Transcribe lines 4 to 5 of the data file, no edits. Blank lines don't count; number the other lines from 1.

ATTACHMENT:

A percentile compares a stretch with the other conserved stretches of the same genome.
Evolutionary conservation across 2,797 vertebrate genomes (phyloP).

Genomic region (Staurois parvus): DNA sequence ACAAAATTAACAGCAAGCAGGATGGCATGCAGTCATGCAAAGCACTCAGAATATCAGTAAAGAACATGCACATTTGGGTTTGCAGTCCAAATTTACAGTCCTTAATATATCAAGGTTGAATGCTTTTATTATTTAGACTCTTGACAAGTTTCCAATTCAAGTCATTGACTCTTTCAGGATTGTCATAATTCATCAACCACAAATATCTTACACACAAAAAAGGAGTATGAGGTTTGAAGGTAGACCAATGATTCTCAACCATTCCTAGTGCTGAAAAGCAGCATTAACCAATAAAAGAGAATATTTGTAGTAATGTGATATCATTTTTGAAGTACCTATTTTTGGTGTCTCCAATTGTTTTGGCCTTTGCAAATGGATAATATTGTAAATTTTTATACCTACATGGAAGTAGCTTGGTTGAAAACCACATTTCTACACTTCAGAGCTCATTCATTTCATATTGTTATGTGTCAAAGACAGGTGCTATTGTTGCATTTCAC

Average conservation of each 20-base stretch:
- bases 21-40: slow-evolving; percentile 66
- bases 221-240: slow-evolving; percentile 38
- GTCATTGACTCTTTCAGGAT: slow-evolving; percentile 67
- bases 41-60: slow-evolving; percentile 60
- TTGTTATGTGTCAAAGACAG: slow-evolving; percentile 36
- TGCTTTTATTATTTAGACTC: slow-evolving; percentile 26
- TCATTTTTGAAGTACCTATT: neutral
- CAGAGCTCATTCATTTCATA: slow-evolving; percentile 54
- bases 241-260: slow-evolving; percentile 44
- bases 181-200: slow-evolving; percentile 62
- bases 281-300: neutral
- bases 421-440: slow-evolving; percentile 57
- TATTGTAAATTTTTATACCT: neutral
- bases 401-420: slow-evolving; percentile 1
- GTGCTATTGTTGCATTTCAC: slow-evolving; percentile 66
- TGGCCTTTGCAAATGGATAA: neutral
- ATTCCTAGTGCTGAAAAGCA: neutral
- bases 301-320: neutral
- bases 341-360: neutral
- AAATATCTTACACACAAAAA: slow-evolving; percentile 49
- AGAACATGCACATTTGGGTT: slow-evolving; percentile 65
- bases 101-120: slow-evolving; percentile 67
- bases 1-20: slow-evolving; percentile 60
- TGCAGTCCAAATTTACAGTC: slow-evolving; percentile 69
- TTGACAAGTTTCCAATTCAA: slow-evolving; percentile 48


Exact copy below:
Average conservation of each 20-base stretch:
- bases 21-40: slow-evolving; percentile 66